HC Deb 13 February 1917 vol 90 cc560-1

Motion made, and Question proposed,

"That a Supplementary sum, not exceeding £56,770, be granted to His Majesty, to defray the Charge which will come in course of payment during the year ending on the 31st day of March, 1917, for the Expenses of the Royal Irish Constabulary."


The Royal Irish Constabulary stand on a different footing from the Dublin Metropolitan Police. They are paid by the taxpayers of the United Kingdom, and are mainly a military body. I desire to raise a question as to the pensions and gratuities payable to the widows and children of members of this force who lost their lives in the rebellion of last spring. Before the right hon. Gentleman was Chief Secretary I asked a good many questions about the widows and children of, at any rate, two of these people. I have always had difficulty in finding exactly what pension and gratuity were being awarded. Naturally enough, in the regulations of the force, nothing has been laid down as to what is to be done where a constable loses his life in what may be called civil war. A policeman does not expect it. A soldier joins the Army to fight. If he loses his life his wife and children get certain gratuities and pensions. But a constable enlists in the force with the idea that he will serve his time, and that when he arrives at a certain age, or becomes infirm, he will retire with a certain pension, or, if he dies suddenly, or in certain circumstances, his wife and children may get a pension or gratuity. But here we have men who were killed in action, just as much as any soldier who is killed in the course of this terrible War. After a great deal of negotiations and trouble, and after the widow of one of these men had taken an action at law they come out not too well. The widow and four children of a head constable are, I understand, to get a pension of £75 a year. The head constable is about equal to a sergeant-major in a military battalion. If a sergeant-major killed in action left a widow and four children they would certainly get more than £75 a year. I have worked out that at the very lowest they would get £104 a year, and I think that they would get more. On that showing alone the widow and four children of Head Constable Rowe are not getting what they have a right to get, and I would ask the Chief Secretary to see that that pension is increased. The other two cases are much the same. It is not enough to give the widow and child of a sergeant merely £56 to live on. In the case of a sergeant in the Army the widow gets a much better pension and gratuity than is put down in this Supplementary Estimate. I do not know about the three disabled constables, as to whether they are totally disabled. But even if they are I think that £l a week is a reasonable pension to give them. But with regard to the widows and children the sums which are being given should be increased and made equal to what would be given in the case of widows and children of soldiers who are killed in action.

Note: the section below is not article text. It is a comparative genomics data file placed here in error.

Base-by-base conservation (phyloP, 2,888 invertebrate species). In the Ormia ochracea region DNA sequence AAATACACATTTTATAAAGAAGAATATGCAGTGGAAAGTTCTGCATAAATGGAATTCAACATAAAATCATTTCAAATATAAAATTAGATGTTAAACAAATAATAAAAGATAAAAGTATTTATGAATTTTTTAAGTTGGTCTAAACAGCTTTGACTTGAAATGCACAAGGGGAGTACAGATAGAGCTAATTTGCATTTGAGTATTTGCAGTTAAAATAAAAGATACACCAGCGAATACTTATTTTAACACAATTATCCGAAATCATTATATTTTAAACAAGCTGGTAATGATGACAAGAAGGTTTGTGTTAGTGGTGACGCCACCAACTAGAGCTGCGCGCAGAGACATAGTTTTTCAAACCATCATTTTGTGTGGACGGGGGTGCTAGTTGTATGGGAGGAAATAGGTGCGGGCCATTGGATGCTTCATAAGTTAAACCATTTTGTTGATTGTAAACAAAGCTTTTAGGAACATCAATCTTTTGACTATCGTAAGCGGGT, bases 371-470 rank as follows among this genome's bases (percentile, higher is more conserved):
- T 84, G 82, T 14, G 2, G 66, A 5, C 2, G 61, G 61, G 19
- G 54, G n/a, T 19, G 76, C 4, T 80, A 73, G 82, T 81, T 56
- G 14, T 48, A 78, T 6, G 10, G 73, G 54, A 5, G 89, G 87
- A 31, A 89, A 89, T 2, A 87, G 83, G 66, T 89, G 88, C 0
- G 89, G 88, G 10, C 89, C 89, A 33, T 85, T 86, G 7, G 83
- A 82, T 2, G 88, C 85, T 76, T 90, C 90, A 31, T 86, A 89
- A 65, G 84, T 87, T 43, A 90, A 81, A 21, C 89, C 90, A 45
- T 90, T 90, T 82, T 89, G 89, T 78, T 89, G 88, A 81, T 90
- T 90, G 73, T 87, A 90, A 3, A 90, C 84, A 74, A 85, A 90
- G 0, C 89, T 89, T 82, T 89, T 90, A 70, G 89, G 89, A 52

I have gone into each of these cases, and I discussed them with the officers of the Royal Irish Constabulary. We arrived at a figure which they and I were satisfied was the figure we ought to recommend. That figure was laid before the Lords of the Treasury and accepted, and except from the hon. Gentleman I have heard no objection.


Will the right hon. Gentleman have the kindness to answer a question I put last Wednesday in regard to the payment to be made to Mrs. Sheehy-skeffington?


That does not arise on this Vote.


I did not say it did.

Question put, and agreed to.